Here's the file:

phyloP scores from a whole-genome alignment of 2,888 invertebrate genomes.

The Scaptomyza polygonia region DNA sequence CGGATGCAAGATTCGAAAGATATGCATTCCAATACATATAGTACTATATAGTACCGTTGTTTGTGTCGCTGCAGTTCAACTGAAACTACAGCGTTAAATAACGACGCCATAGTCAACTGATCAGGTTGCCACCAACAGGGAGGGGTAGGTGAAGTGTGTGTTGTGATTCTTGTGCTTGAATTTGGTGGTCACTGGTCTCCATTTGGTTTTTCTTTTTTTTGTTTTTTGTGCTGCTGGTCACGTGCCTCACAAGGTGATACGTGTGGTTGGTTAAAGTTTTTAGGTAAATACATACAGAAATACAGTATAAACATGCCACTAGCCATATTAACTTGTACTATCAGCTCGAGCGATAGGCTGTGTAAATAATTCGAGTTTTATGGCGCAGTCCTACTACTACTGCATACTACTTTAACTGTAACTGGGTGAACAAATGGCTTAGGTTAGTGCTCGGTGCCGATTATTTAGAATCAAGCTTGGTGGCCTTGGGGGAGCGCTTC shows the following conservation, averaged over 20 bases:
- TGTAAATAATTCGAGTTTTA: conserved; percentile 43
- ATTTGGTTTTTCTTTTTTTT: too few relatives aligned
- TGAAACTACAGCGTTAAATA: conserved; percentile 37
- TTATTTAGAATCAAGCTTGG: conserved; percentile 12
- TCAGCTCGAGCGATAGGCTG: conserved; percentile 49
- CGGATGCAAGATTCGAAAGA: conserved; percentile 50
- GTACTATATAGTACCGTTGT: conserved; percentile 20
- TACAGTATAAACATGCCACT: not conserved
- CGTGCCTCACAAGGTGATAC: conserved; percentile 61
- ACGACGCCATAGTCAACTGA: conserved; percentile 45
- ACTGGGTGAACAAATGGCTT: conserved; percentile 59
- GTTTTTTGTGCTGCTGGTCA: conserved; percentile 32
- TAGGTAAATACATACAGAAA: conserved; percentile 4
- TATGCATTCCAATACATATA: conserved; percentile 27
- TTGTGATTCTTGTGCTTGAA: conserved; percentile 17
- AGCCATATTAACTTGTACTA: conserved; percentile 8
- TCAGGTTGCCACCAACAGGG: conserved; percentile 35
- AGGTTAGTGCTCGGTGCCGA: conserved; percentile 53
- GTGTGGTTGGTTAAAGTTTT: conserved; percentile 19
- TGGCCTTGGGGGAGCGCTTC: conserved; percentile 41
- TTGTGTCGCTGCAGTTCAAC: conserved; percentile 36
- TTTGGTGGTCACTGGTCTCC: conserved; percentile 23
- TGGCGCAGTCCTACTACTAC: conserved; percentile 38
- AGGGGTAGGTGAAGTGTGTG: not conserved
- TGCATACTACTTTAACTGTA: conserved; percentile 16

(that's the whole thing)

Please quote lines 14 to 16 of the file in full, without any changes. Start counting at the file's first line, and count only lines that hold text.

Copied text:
- GTTTTTTGTGCTGCTGGTCA: conserved; percentile 32
- TAGGTAAATACATACAGAAA: conserved; percentile 4
- TATGCATTCCAATACATATA: conserved; percentile 27